7 Things We Learnt From Marie Neurath: Picturing Science

Reflecting on what we learnt from the extraordinary educator and designer Marie Neurath in the last 7 days of the exhibition.


  • Exhibitions

In the last 7 days of Marie Neurath: Picturing Science, we’re sharing 7 things we learnt from the exhibition. Let us know what you learnt by tweeting us at @IllustrationHQ using the hashtag #MarieNeurath.

Lesson 1: everyday things can be a window into a world of science

Marie Neurath and her team used familiar domestic objects to engage children with scientific principles. In the series Machines which seem to think, published in 1954, Neurath and her team show the inner workings of two types of kettle using cross sectioning techniques.

Lesson 2: collaboration can produce incredible results

From the 1940s to the ‘70s, Marie led a team of researchers, artists and writers in the production of over 80 illustrated children’s books. Everyone on her team made a contribution, and each double-page spread went through several iterations to determine the placement of words and images.

Lesson 3: small details make a big difference

Neurath employed the technique of magnification to demystify natural wonders that can’t be seen with the naked eye. In Too small to see, published in 1956, Neurath uses an intriguing view of a fly to show us the tiny hairs on its legs that help it walk on the ceiling.

Lesson 4: don’t let stereotypical gender roles get in the way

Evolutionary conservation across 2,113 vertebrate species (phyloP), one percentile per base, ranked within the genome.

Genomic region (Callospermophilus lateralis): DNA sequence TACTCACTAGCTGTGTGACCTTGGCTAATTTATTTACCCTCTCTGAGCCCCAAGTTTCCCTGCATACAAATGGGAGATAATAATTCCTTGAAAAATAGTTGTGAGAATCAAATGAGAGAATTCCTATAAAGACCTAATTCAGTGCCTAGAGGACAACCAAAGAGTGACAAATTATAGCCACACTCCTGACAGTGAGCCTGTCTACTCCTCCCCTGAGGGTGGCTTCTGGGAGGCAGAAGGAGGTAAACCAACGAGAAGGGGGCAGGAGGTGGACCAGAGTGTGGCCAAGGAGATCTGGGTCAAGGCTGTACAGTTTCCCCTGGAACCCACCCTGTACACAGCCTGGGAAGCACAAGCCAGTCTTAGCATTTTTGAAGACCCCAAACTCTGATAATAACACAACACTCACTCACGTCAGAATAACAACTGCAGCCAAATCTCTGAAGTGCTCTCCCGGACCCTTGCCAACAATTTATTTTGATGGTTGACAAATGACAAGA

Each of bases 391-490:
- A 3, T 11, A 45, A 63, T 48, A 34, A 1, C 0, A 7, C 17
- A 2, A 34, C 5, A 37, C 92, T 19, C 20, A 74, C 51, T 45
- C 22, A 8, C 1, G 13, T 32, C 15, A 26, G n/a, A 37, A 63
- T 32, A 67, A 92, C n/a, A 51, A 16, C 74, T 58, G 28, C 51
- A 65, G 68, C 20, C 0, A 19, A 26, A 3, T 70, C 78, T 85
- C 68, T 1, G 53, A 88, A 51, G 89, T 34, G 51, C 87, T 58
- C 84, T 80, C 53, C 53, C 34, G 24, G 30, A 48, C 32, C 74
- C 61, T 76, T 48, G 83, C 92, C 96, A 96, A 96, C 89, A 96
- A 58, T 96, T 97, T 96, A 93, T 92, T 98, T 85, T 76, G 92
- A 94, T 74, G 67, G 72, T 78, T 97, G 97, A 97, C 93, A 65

Neurath didn’t let stereotypical gender roles get in the way of what she wanted to achieve. She led in the fields of science, graphic design and publishing, industries that were male-dominated in her time – and still are today.

Lesson 5: it’s important to take children seriously

Neurath’s books didn’t shy away from tricky subjects. From engineering to aeronautics, Neurath’s team used the latest scientific research to deliver accurate facts to young learners. There was no ‘dumbing down’ at Isotype.

Lesson 6: words divide, pictures unite

Isotype (International System of Typographic Picture Education) was a pictographic language designed by Otto and Marie Neurath to educate using visual icons. This visual language was underpinned by utopian ambitions to deliver key messages to all in a universally accessible way.

Lesson 7: strange things happen in nature

Starfish arms grow back, fiddler crabs play a tuneful jig to attract a mate and water lilies can grow big enough for a child to sit on. These are just some of the fascinating biological facts explored in Explaining the natural world  where Neurath introduces children to deserts, jungles, and life under the sea as well as animals, birds and insects.

For more insights, visit the Department of Typography and Graphic Communications at the University of Reading.